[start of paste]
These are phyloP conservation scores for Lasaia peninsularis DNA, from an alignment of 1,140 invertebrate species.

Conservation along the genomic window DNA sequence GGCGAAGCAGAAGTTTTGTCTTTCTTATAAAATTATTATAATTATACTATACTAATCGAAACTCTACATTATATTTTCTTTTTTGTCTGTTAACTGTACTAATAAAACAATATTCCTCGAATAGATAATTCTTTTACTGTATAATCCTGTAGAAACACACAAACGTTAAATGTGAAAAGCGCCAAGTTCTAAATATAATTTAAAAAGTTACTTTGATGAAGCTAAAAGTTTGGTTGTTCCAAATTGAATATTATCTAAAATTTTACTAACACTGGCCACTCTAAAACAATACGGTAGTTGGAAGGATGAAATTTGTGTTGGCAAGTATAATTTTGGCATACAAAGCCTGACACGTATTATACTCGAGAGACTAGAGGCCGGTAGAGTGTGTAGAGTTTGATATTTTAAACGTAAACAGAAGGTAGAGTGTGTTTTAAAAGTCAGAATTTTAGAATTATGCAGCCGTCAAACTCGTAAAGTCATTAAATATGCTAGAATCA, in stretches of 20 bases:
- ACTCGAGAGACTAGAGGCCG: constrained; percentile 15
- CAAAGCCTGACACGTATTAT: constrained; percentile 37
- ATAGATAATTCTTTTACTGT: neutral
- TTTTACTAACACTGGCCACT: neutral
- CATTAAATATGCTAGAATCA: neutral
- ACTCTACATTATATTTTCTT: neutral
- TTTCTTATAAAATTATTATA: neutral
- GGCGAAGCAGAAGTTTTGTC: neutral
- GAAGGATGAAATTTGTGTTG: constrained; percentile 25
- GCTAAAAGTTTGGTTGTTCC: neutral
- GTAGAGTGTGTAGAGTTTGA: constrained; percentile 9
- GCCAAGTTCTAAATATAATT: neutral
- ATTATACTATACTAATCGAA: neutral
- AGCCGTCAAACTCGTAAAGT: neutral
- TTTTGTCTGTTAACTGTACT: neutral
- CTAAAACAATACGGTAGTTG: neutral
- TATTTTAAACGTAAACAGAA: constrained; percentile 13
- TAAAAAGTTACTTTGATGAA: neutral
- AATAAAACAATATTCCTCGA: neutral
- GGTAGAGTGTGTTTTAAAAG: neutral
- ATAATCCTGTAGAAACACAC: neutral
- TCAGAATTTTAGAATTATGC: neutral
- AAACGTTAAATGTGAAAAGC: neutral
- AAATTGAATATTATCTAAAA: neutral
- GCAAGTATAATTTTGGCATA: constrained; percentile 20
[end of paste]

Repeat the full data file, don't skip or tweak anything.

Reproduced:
These are phyloP conservation scores for Lasaia peninsularis DNA, from an alignment of 1,140 invertebrate species.

Conservation along the genomic window DNA sequence GGCGAAGCAGAAGTTTTGTCTTTCTTATAAAATTATTATAATTATACTATACTAATCGAAACTCTACATTATATTTTCTTTTTTGTCTGTTAACTGTACTAATAAAACAATATTCCTCGAATAGATAATTCTTTTACTGTATAATCCTGTAGAAACACACAAACGTTAAATGTGAAAAGCGCCAAGTTCTAAATATAATTTAAAAAGTTACTTTGATGAAGCTAAAAGTTTGGTTGTTCCAAATTGAATATTATCTAAAATTTTACTAACACTGGCCACTCTAAAACAATACGGTAGTTGGAAGGATGAAATTTGTGTTGGCAAGTATAATTTTGGCATACAAAGCCTGACACGTATTATACTCGAGAGACTAGAGGCCGGTAGAGTGTGTAGAGTTTGATATTTTAAACGTAAACAGAAGGTAGAGTGTGTTTTAAAAGTCAGAATTTTAGAATTATGCAGCCGTCAAACTCGTAAAGTCATTAAATATGCTAGAATCA, in stretches of 20 bases:
- ACTCGAGAGACTAGAGGCCG: constrained; percentile 15
- CAAAGCCTGACACGTATTAT: constrained; percentile 37
- ATAGATAATTCTTTTACTGT: neutral
- TTTTACTAACACTGGCCACT: neutral
- CATTAAATATGCTAGAATCA: neutral
- ACTCTACATTATATTTTCTT: neutral
- TTTCTTATAAAATTATTATA: neutral
- GGCGAAGCAGAAGTTTTGTC: neutral
- GAAGGATGAAATTTGTGTTG: constrained; percentile 25
- GCTAAAAGTTTGGTTGTTCC: neutral
- GTAGAGTGTGTAGAGTTTGA: constrained; percentile 9
- GCCAAGTTCTAAATATAATT: neutral
- ATTATACTATACTAATCGAA: neutral
- AGCCGTCAAACTCGTAAAGT: neutral
- TTTTGTCTGTTAACTGTACT: neutral
- CTAAAACAATACGGTAGTTG: neutral
- TATTTTAAACGTAAACAGAA: constrained; percentile 13
- TAAAAAGTTACTTTGATGAA: neutral
- AATAAAACAATATTCCTCGA: neutral
- GGTAGAGTGTGTTTTAAAAG: neutral
- ATAATCCTGTAGAAACACAC: neutral
- TCAGAATTTTAGAATTATGC: neutral
- AAACGTTAAATGTGAAAAGC: neutral
- AAATTGAATATTATCTAAAA: neutral
- GCAAGTATAATTTTGGCATA: constrained; percentile 20